Monthly Archives: February, 2013

Matthew Harding, ‘Trust and Fiduciary Law’

Abstract: How can it be that the fiduciary relationship has trust at its core if trust is neither a necessary nor a sufficient condition for the existence of such a relationship? My aim in this article is to make some arguments that I think might assist in solving that puzzle. First, I argue that fiduciary […]

Miller and Perry, ‘Good Faith Performance’

“This Article aims to unveil and undermine one of the most resonant truisms in contract law. It shows that a dominant criterion used by courts and academics in applying the omnipresent and overarching principle of good faith is essentially flawed. Our argument is innovative in at least four respects. First, it uncovers a common denominator […]

Are Risks Wrong? Anthony Sebok on John Oberdiek, ‘The Moral Significance of Risking’

“In The Moral Significance of Risking, John Oberdiek offers a theory of why risk imposition is prima facie wrong. Oberdiek admits that his argument will only be persuasive if he applies it to risk imposition in its purest form (what he calls ‘risking’). Risking’s moral significance – if it has any – must be based […]

Dan Priel, ‘The Indirect Influence of Politics on Tort Liability of Public Authorities in English Law’

Abstract: The scope of negligence liability of public authorities in English law has undergone significant changes in the Post-World War II period, first expanding and then, from the mid-1980s, retracting. This article tries to explain why this happened not by focusing, as is common in most commentary on this area of law, on changing doctrinal […]

Symposium: The Boundaries of Public Law

Michel Rosenfeld, “Rethinking the boundaries between public law and private law for the twenty first century: An introduction” Int J Constitutional Law (2013) 11(1): 125-128 doi:10.1093/icon/mos053. “The distinction between public law and private law has been both ever present and unwieldy in civil law as well as in common law jurisdictions. Kelsen found the distinction […]

James Rogers, ‘Indeterminacy and the Law of Restitution’

Abstract: Squishy. That’s been the rap on the law of restitution since before there even was a law of restitution. In Moses v. Macferlan, Lord Mansfield stated that whenever the defendant is “under an obligation, from the ties of natural justice, to refund” the money, the law allows an “action [for the money received], founded […]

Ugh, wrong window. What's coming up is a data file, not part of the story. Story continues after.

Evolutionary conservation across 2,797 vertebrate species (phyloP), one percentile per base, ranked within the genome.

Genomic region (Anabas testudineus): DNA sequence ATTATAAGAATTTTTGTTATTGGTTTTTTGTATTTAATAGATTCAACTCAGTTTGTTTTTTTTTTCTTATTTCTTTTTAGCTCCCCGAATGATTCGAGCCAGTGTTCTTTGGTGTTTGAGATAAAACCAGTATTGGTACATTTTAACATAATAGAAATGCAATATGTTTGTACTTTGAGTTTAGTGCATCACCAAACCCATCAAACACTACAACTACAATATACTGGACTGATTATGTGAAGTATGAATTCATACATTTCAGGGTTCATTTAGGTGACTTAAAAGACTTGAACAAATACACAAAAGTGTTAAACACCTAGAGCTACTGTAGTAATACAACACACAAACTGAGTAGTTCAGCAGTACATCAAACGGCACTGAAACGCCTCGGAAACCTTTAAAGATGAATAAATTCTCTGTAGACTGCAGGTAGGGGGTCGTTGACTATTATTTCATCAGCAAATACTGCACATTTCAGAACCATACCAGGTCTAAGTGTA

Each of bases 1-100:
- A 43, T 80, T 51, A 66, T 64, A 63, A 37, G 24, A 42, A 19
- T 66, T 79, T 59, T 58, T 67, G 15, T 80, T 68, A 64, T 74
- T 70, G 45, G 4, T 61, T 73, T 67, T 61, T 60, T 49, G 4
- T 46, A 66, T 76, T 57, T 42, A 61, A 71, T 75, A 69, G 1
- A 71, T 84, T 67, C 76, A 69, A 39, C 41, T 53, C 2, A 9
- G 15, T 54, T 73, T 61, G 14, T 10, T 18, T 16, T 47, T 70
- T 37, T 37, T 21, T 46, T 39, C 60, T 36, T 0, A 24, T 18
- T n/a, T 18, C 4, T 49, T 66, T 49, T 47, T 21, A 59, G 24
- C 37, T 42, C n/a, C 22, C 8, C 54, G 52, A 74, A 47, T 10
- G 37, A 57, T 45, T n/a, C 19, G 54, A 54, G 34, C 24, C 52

Crawley and Van Praagh, ‘”Academic Concerns” – Caring about Conversation in Canadian Common Law’

Abstract: The Supreme Court of Canada, in its 2001 decision in Cooper v Hobart, refined the test in Canadian common law for establishing a duty of care in the tort of negligence. Although aware of the complexities and ongoing challenges of the “duty of care” concept, the Supreme Court openly labelled these concerns as “academic.” […]

Constructive steps in European Parliament on Common European Sales Law

“Two committees of the European Parliament have been looking at the Proposal for a Common European Sales Law (CESL) this week. The proceedings in both represented satisfactory progress. On Wednesday the Legal Affairs Committee heard a presentation of a draft Report prepared by its co-rapporteurs …” (more) [Eric Clive, European Private Law News, 23 February […]

Farrell, Devaney and Dar, ‘No-Fault Compensation Schemes for Medical Injury: A Review’

Abstract: This report was commissioned by the No-Fault Compensation Review Group in Scotland. It provides an up-to-date analysis of existing no-fault schemes in New Zealand, Sweden, Denmark, Norway, and Finland, as well as limited schemes which operate in Virginia and Florida in the United States. Drawing on such analysis, the report considers a number of […]

Shawn Bayern, ‘Offer and Acceptance in Modern Contract Law: A Needless Concept’

Abstract: The notion that contracts require an offer and an acceptance is one of the last remaining bastions of classical contract law. On reflection, it is striking how poorly the offer-and-acceptance paradigm fits large areas of contracting practice; it is simply untrue that all or even most contracts are formed by means of a salient […]